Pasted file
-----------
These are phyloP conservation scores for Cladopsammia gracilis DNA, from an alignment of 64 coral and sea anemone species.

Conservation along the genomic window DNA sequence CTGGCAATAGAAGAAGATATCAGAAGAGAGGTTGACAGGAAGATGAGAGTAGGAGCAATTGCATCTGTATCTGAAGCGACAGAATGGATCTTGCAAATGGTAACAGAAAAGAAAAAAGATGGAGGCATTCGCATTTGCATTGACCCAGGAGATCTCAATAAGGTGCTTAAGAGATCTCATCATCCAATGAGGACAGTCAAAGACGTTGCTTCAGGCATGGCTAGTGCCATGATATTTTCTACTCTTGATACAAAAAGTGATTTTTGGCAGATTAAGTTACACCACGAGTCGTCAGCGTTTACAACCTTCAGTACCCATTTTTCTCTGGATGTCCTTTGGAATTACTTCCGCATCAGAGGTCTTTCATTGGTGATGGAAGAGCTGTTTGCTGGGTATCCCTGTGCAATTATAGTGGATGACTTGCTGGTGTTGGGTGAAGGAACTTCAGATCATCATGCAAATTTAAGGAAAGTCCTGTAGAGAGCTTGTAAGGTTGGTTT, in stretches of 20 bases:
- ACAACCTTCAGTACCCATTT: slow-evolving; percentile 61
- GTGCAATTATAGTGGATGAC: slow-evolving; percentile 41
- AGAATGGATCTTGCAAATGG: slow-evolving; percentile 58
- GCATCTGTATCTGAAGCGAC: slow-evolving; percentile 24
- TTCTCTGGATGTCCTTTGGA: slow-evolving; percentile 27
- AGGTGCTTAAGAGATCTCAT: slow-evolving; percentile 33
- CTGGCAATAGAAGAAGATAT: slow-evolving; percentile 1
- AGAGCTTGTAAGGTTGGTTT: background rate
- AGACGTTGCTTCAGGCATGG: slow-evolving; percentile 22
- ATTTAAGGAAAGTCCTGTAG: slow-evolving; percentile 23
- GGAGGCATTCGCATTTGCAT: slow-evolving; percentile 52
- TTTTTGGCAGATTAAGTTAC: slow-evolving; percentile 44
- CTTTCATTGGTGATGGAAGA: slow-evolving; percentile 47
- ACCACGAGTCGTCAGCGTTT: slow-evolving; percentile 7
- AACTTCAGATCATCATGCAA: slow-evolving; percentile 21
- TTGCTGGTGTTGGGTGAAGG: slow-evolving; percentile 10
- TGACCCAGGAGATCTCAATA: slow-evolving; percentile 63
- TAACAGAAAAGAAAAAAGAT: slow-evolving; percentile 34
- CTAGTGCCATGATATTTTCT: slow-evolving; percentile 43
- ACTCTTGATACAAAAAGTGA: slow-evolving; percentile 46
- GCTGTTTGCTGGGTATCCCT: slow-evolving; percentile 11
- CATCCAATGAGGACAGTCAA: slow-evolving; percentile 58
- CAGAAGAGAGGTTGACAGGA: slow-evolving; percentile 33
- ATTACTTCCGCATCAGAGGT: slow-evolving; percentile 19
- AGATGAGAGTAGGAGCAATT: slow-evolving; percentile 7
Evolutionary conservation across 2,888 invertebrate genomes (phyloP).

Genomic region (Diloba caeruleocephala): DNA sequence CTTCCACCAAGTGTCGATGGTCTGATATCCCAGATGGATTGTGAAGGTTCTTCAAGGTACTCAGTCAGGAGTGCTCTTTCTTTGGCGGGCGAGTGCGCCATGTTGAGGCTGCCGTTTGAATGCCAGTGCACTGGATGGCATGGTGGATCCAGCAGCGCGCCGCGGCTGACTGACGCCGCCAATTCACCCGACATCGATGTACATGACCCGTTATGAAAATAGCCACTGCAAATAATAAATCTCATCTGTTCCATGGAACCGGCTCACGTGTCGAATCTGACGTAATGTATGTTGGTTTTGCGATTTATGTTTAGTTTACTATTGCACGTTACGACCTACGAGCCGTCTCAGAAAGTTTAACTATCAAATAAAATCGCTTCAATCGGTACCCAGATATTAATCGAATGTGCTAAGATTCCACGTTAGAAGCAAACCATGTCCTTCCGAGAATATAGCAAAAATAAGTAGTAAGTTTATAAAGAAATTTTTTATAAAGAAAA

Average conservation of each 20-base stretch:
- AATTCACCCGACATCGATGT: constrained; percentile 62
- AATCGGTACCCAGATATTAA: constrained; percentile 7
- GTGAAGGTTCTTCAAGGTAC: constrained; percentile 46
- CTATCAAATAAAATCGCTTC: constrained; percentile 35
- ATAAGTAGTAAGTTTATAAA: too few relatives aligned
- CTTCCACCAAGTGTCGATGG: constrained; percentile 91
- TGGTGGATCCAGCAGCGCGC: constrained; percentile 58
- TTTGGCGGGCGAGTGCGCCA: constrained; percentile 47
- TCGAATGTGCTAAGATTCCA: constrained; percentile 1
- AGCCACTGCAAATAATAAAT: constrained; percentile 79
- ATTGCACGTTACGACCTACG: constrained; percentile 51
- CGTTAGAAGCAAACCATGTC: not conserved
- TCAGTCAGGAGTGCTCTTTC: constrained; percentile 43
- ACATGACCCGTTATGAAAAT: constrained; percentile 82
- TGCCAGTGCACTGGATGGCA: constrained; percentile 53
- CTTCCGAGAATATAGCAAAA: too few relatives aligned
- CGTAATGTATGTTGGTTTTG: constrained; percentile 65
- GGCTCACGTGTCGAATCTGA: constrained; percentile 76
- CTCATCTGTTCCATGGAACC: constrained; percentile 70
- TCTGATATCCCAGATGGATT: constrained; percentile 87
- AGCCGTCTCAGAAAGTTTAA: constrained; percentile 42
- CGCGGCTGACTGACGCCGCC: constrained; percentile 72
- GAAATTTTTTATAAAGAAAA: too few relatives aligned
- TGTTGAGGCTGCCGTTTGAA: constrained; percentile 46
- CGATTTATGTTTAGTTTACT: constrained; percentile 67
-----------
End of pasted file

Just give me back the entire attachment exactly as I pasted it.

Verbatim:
These are phyloP conservation scores for Cladopsammia gracilis DNA, from an alignment of 64 coral and sea anemone species.

Conservation along the genomic window DNA sequence CTGGCAATAGAAGAAGATATCAGAAGAGAGGTTGACAGGAAGATGAGAGTAGGAGCAATTGCATCTGTATCTGAAGCGACAGAATGGATCTTGCAAATGGTAACAGAAAAGAAAAAAGATGGAGGCATTCGCATTTGCATTGACCCAGGAGATCTCAATAAGGTGCTTAAGAGATCTCATCATCCAATGAGGACAGTCAAAGACGTTGCTTCAGGCATGGCTAGTGCCATGATATTTTCTACTCTTGATACAAAAAGTGATTTTTGGCAGATTAAGTTACACCACGAGTCGTCAGCGTTTACAACCTTCAGTACCCATTTTTCTCTGGATGTCCTTTGGAATTACTTCCGCATCAGAGGTCTTTCATTGGTGATGGAAGAGCTGTTTGCTGGGTATCCCTGTGCAATTATAGTGGATGACTTGCTGGTGTTGGGTGAAGGAACTTCAGATCATCATGCAAATTTAAGGAAAGTCCTGTAGAGAGCTTGTAAGGTTGGTTT, in stretches of 20 bases:
- ACAACCTTCAGTACCCATTT: slow-evolving; percentile 61
- GTGCAATTATAGTGGATGAC: slow-evolving; percentile 41
- AGAATGGATCTTGCAAATGG: slow-evolving; percentile 58
- GCATCTGTATCTGAAGCGAC: slow-evolving; percentile 24
- TTCTCTGGATGTCCTTTGGA: slow-evolving; percentile 27
- AGGTGCTTAAGAGATCTCAT: slow-evolving; percentile 33
- CTGGCAATAGAAGAAGATAT: slow-evolving; percentile 1
- AGAGCTTGTAAGGTTGGTTT: background rate
- AGACGTTGCTTCAGGCATGG: slow-evolving; percentile 22
- ATTTAAGGAAAGTCCTGTAG: slow-evolving; percentile 23
- GGAGGCATTCGCATTTGCAT: slow-evolving; percentile 52
- TTTTTGGCAGATTAAGTTAC: slow-evolving; percentile 44
- CTTTCATTGGTGATGGAAGA: slow-evolving; percentile 47
- ACCACGAGTCGTCAGCGTTT: slow-evolving; percentile 7
- AACTTCAGATCATCATGCAA: slow-evolving; percentile 21
- TTGCTGGTGTTGGGTGAAGG: slow-evolving; percentile 10
- TGACCCAGGAGATCTCAATA: slow-evolving; percentile 63
- TAACAGAAAAGAAAAAAGAT: slow-evolving; percentile 34
- CTAGTGCCATGATATTTTCT: slow-evolving; percentile 43
- ACTCTTGATACAAAAAGTGA: slow-evolving; percentile 46
- GCTGTTTGCTGGGTATCCCT: slow-evolving; percentile 11
- CATCCAATGAGGACAGTCAA: slow-evolving; percentile 58
- CAGAAGAGAGGTTGACAGGA: slow-evolving; percentile 33
- ATTACTTCCGCATCAGAGGT: slow-evolving; percentile 19
- AGATGAGAGTAGGAGCAATT: slow-evolving; percentile 7
Evolutionary conservation across 2,888 invertebrate genomes (phyloP).

Genomic region (Diloba caeruleocephala): DNA sequence CTTCCACCAAGTGTCGATGGTCTGATATCCCAGATGGATTGTGAAGGTTCTTCAAGGTACTCAGTCAGGAGTGCTCTTTCTTTGGCGGGCGAGTGCGCCATGTTGAGGCTGCCGTTTGAATGCCAGTGCACTGGATGGCATGGTGGATCCAGCAGCGCGCCGCGGCTGACTGACGCCGCCAATTCACCCGACATCGATGTACATGACCCGTTATGAAAATAGCCACTGCAAATAATAAATCTCATCTGTTCCATGGAACCGGCTCACGTGTCGAATCTGACGTAATGTATGTTGGTTTTGCGATTTATGTTTAGTTTACTATTGCACGTTACGACCTACGAGCCGTCTCAGAAAGTTTAACTATCAAATAAAATCGCTTCAATCGGTACCCAGATATTAATCGAATGTGCTAAGATTCCACGTTAGAAGCAAACCATGTCCTTCCGAGAATATAGCAAAAATAAGTAGTAAGTTTATAAAGAAATTTTTTATAAAGAAAA

Average conservation of each 20-base stretch:
- AATTCACCCGACATCGATGT: constrained; percentile 62
- AATCGGTACCCAGATATTAA: constrained; percentile 7
- GTGAAGGTTCTTCAAGGTAC: constrained; percentile 46
- CTATCAAATAAAATCGCTTC: constrained; percentile 35
- ATAAGTAGTAAGTTTATAAA: too few relatives aligned
- CTTCCACCAAGTGTCGATGG: constrained; percentile 91
- TGGTGGATCCAGCAGCGCGC: constrained; percentile 58
- TTTGGCGGGCGAGTGCGCCA: constrained; percentile 47
- TCGAATGTGCTAAGATTCCA: constrained; percentile 1
- AGCCACTGCAAATAATAAAT: constrained; percentile 79
- ATTGCACGTTACGACCTACG: constrained; percentile 51
- CGTTAGAAGCAAACCATGTC: not conserved
- TCAGTCAGGAGTGCTCTTTC: constrained; percentile 43
- ACATGACCCGTTATGAAAAT: constrained; percentile 82
- TGCCAGTGCACTGGATGGCA: constrained; percentile 53
- CTTCCGAGAATATAGCAAAA: too few relatives aligned
- CGTAATGTATGTTGGTTTTG: constrained; percentile 65
- GGCTCACGTGTCGAATCTGA: constrained; percentile 76
- CTCATCTGTTCCATGGAACC: constrained; percentile 70
- TCTGATATCCCAGATGGATT: constrained; percentile 87
- AGCCGTCTCAGAAAGTTTAA: constrained; percentile 42
- CGCGGCTGACTGACGCCGCC: constrained; percentile 72
- GAAATTTTTTATAAAGAAAA: too few relatives aligned
- TGTTGAGGCTGCCGTTTGAA: constrained; percentile 46
- CGATTTATGTTTAGTTTACT: constrained; percentile 67